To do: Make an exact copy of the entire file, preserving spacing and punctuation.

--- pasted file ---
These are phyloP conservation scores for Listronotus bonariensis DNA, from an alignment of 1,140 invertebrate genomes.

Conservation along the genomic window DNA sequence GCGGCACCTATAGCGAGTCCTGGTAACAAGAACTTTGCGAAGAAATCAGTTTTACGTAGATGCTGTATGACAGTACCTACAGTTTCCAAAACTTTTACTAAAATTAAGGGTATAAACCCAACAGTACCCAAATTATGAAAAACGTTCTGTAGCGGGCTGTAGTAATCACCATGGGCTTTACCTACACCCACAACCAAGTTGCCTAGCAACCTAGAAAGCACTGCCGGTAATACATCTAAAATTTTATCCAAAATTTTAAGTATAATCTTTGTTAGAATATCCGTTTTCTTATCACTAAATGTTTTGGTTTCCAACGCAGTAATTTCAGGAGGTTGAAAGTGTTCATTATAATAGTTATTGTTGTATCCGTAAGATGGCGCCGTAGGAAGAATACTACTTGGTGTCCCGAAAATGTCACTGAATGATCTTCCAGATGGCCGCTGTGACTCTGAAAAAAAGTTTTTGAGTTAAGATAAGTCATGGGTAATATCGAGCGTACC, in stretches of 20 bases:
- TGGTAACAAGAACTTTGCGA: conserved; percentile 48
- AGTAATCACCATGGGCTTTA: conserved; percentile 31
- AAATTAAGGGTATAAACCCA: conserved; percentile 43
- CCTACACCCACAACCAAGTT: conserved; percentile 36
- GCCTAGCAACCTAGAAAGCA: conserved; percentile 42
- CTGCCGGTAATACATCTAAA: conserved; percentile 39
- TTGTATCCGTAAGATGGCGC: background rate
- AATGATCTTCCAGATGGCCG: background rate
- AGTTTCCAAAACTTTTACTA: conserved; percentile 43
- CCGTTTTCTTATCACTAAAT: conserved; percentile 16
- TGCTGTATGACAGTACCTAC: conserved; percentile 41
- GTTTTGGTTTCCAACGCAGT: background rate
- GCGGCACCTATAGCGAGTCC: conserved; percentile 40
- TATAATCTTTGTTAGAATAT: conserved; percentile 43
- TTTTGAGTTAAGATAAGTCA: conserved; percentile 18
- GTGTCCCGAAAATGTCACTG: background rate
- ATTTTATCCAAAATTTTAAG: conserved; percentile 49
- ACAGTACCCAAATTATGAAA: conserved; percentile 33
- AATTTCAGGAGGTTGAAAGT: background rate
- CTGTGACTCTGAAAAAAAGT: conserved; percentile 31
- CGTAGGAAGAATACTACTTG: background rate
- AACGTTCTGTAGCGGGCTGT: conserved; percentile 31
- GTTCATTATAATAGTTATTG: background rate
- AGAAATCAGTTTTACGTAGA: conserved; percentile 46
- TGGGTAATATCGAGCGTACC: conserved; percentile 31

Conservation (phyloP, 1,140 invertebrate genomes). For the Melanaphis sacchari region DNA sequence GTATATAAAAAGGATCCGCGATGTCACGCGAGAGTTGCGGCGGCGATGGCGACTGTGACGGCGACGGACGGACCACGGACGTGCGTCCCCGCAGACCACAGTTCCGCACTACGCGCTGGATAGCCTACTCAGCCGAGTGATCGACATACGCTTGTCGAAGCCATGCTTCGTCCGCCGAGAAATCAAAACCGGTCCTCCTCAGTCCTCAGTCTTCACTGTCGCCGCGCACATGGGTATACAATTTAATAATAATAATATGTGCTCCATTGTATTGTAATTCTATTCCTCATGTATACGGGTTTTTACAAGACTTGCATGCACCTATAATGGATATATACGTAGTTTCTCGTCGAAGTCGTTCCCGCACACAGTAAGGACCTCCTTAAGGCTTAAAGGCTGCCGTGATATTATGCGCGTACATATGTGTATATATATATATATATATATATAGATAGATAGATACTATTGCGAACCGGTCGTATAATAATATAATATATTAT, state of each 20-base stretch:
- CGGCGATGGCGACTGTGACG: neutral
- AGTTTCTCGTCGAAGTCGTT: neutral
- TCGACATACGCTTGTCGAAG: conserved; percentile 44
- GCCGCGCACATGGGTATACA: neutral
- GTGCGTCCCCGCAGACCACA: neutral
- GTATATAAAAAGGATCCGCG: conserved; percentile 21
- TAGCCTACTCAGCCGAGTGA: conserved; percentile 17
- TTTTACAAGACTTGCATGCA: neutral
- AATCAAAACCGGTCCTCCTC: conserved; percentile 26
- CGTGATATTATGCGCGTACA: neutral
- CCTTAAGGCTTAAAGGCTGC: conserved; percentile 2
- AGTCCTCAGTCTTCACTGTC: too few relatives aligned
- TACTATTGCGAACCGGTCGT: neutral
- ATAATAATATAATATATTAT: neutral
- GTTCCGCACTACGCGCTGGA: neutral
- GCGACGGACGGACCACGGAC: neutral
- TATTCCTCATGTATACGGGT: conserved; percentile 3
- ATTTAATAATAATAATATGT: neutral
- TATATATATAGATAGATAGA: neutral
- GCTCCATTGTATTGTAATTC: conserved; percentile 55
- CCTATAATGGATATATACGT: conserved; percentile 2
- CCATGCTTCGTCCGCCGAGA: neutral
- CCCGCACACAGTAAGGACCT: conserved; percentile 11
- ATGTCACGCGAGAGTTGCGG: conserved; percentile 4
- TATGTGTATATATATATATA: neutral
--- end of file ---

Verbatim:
These are phyloP conservation scores for Listronotus bonariensis DNA, from an alignment of 1,140 invertebrate genomes.

Conservation along the genomic window DNA sequence GCGGCACCTATAGCGAGTCCTGGTAACAAGAACTTTGCGAAGAAATCAGTTTTACGTAGATGCTGTATGACAGTACCTACAGTTTCCAAAACTTTTACTAAAATTAAGGGTATAAACCCAACAGTACCCAAATTATGAAAAACGTTCTGTAGCGGGCTGTAGTAATCACCATGGGCTTTACCTACACCCACAACCAAGTTGCCTAGCAACCTAGAAAGCACTGCCGGTAATACATCTAAAATTTTATCCAAAATTTTAAGTATAATCTTTGTTAGAATATCCGTTTTCTTATCACTAAATGTTTTGGTTTCCAACGCAGTAATTTCAGGAGGTTGAAAGTGTTCATTATAATAGTTATTGTTGTATCCGTAAGATGGCGCCGTAGGAAGAATACTACTTGGTGTCCCGAAAATGTCACTGAATGATCTTCCAGATGGCCGCTGTGACTCTGAAAAAAAGTTTTTGAGTTAAGATAAGTCATGGGTAATATCGAGCGTACC, in stretches of 20 bases:
- TGGTAACAAGAACTTTGCGA: conserved; percentile 48
- AGTAATCACCATGGGCTTTA: conserved; percentile 31
- AAATTAAGGGTATAAACCCA: conserved; percentile 43
- CCTACACCCACAACCAAGTT: conserved; percentile 36
- GCCTAGCAACCTAGAAAGCA: conserved; percentile 42
- CTGCCGGTAATACATCTAAA: conserved; percentile 39
- TTGTATCCGTAAGATGGCGC: background rate
- AATGATCTTCCAGATGGCCG: background rate
- AGTTTCCAAAACTTTTACTA: conserved; percentile 43
- CCGTTTTCTTATCACTAAAT: conserved; percentile 16
- TGCTGTATGACAGTACCTAC: conserved; percentile 41
- GTTTTGGTTTCCAACGCAGT: background rate
- GCGGCACCTATAGCGAGTCC: conserved; percentile 40
- TATAATCTTTGTTAGAATAT: conserved; percentile 43
- TTTTGAGTTAAGATAAGTCA: conserved; percentile 18
- GTGTCCCGAAAATGTCACTG: background rate
- ATTTTATCCAAAATTTTAAG: conserved; percentile 49
- ACAGTACCCAAATTATGAAA: conserved; percentile 33
- AATTTCAGGAGGTTGAAAGT: background rate
- CTGTGACTCTGAAAAAAAGT: conserved; percentile 31
- CGTAGGAAGAATACTACTTG: background rate
- AACGTTCTGTAGCGGGCTGT: conserved; percentile 31
- GTTCATTATAATAGTTATTG: background rate
- AGAAATCAGTTTTACGTAGA: conserved; percentile 46
- TGGGTAATATCGAGCGTACC: conserved; percentile 31

Conservation (phyloP, 1,140 invertebrate genomes). For the Melanaphis sacchari region DNA sequence GTATATAAAAAGGATCCGCGATGTCACGCGAGAGTTGCGGCGGCGATGGCGACTGTGACGGCGACGGACGGACCACGGACGTGCGTCCCCGCAGACCACAGTTCCGCACTACGCGCTGGATAGCCTACTCAGCCGAGTGATCGACATACGCTTGTCGAAGCCATGCTTCGTCCGCCGAGAAATCAAAACCGGTCCTCCTCAGTCCTCAGTCTTCACTGTCGCCGCGCACATGGGTATACAATTTAATAATAATAATATGTGCTCCATTGTATTGTAATTCTATTCCTCATGTATACGGGTTTTTACAAGACTTGCATGCACCTATAATGGATATATACGTAGTTTCTCGTCGAAGTCGTTCCCGCACACAGTAAGGACCTCCTTAAGGCTTAAAGGCTGCCGTGATATTATGCGCGTACATATGTGTATATATATATATATATATATATAGATAGATAGATACTATTGCGAACCGGTCGTATAATAATATAATATATTAT, state of each 20-base stretch:
- CGGCGATGGCGACTGTGACG: neutral
- AGTTTCTCGTCGAAGTCGTT: neutral
- TCGACATACGCTTGTCGAAG: conserved; percentile 44
- GCCGCGCACATGGGTATACA: neutral
- GTGCGTCCCCGCAGACCACA: neutral
- GTATATAAAAAGGATCCGCG: conserved; percentile 21
- TAGCCTACTCAGCCGAGTGA: conserved; percentile 17
- TTTTACAAGACTTGCATGCA: neutral
- AATCAAAACCGGTCCTCCTC: conserved; percentile 26
- CGTGATATTATGCGCGTACA: neutral
- CCTTAAGGCTTAAAGGCTGC: conserved; percentile 2
- AGTCCTCAGTCTTCACTGTC: too few relatives aligned
- TACTATTGCGAACCGGTCGT: neutral
- ATAATAATATAATATATTAT: neutral
- GTTCCGCACTACGCGCTGGA: neutral
- GCGACGGACGGACCACGGAC: neutral
- TATTCCTCATGTATACGGGT: conserved; percentile 3
- ATTTAATAATAATAATATGT: neutral
- TATATATATAGATAGATAGA: neutral
- GCTCCATTGTATTGTAATTC: conserved; percentile 55
- CCTATAATGGATATATACGT: conserved; percentile 2
- CCATGCTTCGTCCGCCGAGA: neutral
- CCCGCACACAGTAAGGACCT: conserved; percentile 11
- ATGTCACGCGAGAGTTGCGG: conserved; percentile 4
- TATGTGTATATATATATATA: neutral